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In what All-American sport can skin-tight spandex be worn and women flaunt giant biceps, while brandishing names such as Disco Inferno or Manna the Headhunter and still are adored by a mass audience? Why, in wrestling, of course. The dramatically choreographed sport entertains an audience of violence-starved fans who covet moves, such as the coined "People's Elbow". In fact, wrestling rises emotion from almost every viewer the industry draws in. Whether the emotion is intrigue, or pure disgust, this form of entertainment relies on the audiences' reactions, nonetheless. In this day and age, an industry has been built based on wrestling as a revolutionary form of mass culture entertainment. Polan explains how mass culture is essentially the regime of content, theme, the formulaic regularity of simple explanatory myths, an art tied to the gives of an everyday world (169). Even though some individuals may have reserve to whether wrestling is art or not, the sport certainly "finds an emotion resonance in the genre's audience" (Polan 167). Wrestling's main motive is to reach a large-scale audience, and the sport relies on a predictable audience and appealing, symbolic entertainment. Truly, without the hundreds of fans that swear allegiance to wrestling, there simply would be no sport. The wrestlers go about entertaining the masses with outrageous matches and just a tough of cheesy drama. As proof of this, Putterman states: Most sports begin as games that the press and public then overlay with their own wish-fulfillment fantasies in order to turn the game into melodrama. Wrestling begins with the situation and characters of melodrama and then, through our devices, turns them into a game (189). Just imagine a rival wrestler calling out a demand of the favorite wrestler. Perhaps this is a challenge for the world title. The entire narrative that pursues causes a conflict between the wrestlers, thus a match ensues to declare the champion. Of course, these contrasting views are merely role-playing on the part of the wrestlers, but this drama grabs and twists the emotion of the audience. In fact, this is a form of manipulation the crowd to empower a certain wrestler, or group of wrestlers. Thus, the wrestlers and the industry can then decide exactly how to keep the fans hooked to the sport, as well as attract new viewers. Clearly stated, wrestling is a play off the emotion of the audience to form the actual sport of wrestling. Along with this, wrestling appeals to a mass audience to form a foundation for the sport. One may question the authenticity of the actual match moves. And if they are fake, one may wonder who wants to watch that? The World Wrestling Federation, or WWF, presumably choreographs the moves and drama prior to the show. Yet, the matches are designed exclusively to entertain the masses. The audience always yearns for the mishap, or an unexpected blurb of mayhem to excite a wrestling match. After all, wrestling is designed to please the audiences' eyes, but it is still a dangerous sport and accidents do occur. For example, Stone Cold Austin fractured his backbone in a match when the "Power Bomb" was performed. This put Austin out of wrestling for several moths, yet he returned promptly to the WWF after he healed. In parallel, such a congregation exists known as the Extreme Championship Wrestlers, or ECW. Even though these moves are choreographed they contain a different breed of entertainment. In this form of wrestling rules fail to exist, anything goes, and the bloodshed is real. Just one example of the ECW match includes using barbed wire wrapped clubs to fight. Indeed, this is harsh and perhaps insane. However, the ECW and WWF are similar in their quest to produce extreme entertainment for the audience and they do not fail. Therefore, the audience wishes to see violence and action, which is exactly what they are served by the entertainers. The wrestling industry realizes when the audience receives what they want; they stay hooked to the game. All of the moves and pain provide the desire to entertain and be entertained. Yet, the audience does not entirely rule wrestling, for the sport captivates its fans with deeper icons. Ironically, wrestling is a metaphor of a society and its government only blown a bit out of proportion. For example, who can deny the dictatorship of the favored wrestler? The "particular favorites will no doubt relate to your own individual style and taste", but the entertainers must lure the audience to their side (Putterman 192). When the leading wrestler has gained the favor of the majority of the crowd, he is then chosen to rule over the audience and the wrestlers. As in actual society, other wrestlers who scheme to steal the spotlight for their own, constantly threaten the leader's reign. Clearly, this is an idealized form of power and government. However, though mostly men participate in wrestling, males are not the only symbol of dominance in the sport. Over the years, women have graced wrestling with their performances. Such a group of dominant women were the Gorgeous Ladies of Wrestling, or GLOW, who set a path for all female wrestlers known today. Within GLOW, the symbolic and ever-constant battle of good and evil exists in wrestling. As Putterman explains the Gorgeous Ladies of Wrestling as split into two opposing groups: The 'good girls' are brave and tough and fair; they play by the rules and rely on the referee to maintain order. The bad girls bring their favorite weapons into the ring (everything from billy clubs and nunchaku to spears and buzz saws), backbite, rabbit punch, throw sand, and use black magic. Victory is the only form of honor for the bad girls and the infliction of pain is its own reward. But the way that all of this is played out constitutes one of the most complex and subversive expressions of good vs. bad morality portrayed in popular culture...(190). Yet another symbol of wrestling is within the wrestlers themselves or the hard bodies. Wrestling is a sport that requires a sleek, strong body to be a champion. Of course, viewers see their own image in the form of the perfect body. Thus, the male and female audience relate to the fantasy of a perfect body. On the surface, wrestling creates "a world of unending schoolyard arguments between characters who are simultaneously representing interpersonal, national, and international attitudes", but symbolizes so much more (Putterman 194). Clearly, wrestling is in existence for the show business, but relies on a mass audience to create the sport of wrestling. The money and fame come merely as seconds in wrestling, for the audience must be entertained. Thus, the wrestling industry's ability to bend the audiences' sediments with every move is a raw example of mass culture entertainment. There is no doubt that wrestling is effective in controlling its audience, for it consists of all the elements that embody mass entertainment. Do not let the acronyms fool you, for wrestling is an up-front form of mass entertainment that has no shame and does not try to hide what the sport is all about. So, keep watching, continue to be entertained, even attend a match, and remember that the sweaty, emotion soaked crowd is much more unpredictable than the actual match. That's the effects of entertainment, baby.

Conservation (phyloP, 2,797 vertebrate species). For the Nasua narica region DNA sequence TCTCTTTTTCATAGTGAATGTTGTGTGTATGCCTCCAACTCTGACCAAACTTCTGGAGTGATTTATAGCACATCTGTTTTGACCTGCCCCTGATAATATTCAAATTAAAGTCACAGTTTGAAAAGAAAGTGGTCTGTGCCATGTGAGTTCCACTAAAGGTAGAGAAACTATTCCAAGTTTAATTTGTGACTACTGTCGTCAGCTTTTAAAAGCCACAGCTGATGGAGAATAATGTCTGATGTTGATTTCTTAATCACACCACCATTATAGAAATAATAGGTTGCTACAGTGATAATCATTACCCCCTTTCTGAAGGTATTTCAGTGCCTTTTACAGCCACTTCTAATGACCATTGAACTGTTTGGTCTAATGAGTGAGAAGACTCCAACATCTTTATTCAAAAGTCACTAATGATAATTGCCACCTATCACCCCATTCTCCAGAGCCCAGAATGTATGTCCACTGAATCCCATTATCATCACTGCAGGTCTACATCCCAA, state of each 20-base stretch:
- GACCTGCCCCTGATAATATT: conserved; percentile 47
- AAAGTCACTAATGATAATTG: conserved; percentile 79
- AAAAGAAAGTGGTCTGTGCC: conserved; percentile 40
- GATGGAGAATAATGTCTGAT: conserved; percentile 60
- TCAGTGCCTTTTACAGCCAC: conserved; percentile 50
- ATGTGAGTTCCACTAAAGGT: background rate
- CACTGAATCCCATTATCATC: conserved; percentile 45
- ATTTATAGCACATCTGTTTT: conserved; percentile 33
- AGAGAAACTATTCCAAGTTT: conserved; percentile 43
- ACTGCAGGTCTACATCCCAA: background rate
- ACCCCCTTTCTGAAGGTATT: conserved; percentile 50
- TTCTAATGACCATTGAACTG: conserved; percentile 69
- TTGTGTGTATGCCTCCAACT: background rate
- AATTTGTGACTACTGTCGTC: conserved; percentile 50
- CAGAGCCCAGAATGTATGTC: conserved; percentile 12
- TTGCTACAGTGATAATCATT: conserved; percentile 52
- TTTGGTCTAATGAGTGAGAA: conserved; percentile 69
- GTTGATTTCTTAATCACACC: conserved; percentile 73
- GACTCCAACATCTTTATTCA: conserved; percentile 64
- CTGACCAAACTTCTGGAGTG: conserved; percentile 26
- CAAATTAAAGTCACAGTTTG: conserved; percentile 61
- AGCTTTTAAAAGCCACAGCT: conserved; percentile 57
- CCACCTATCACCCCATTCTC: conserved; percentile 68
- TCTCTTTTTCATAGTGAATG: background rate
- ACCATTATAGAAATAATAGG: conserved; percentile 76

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Professional Wrestling is Not a Sport Essay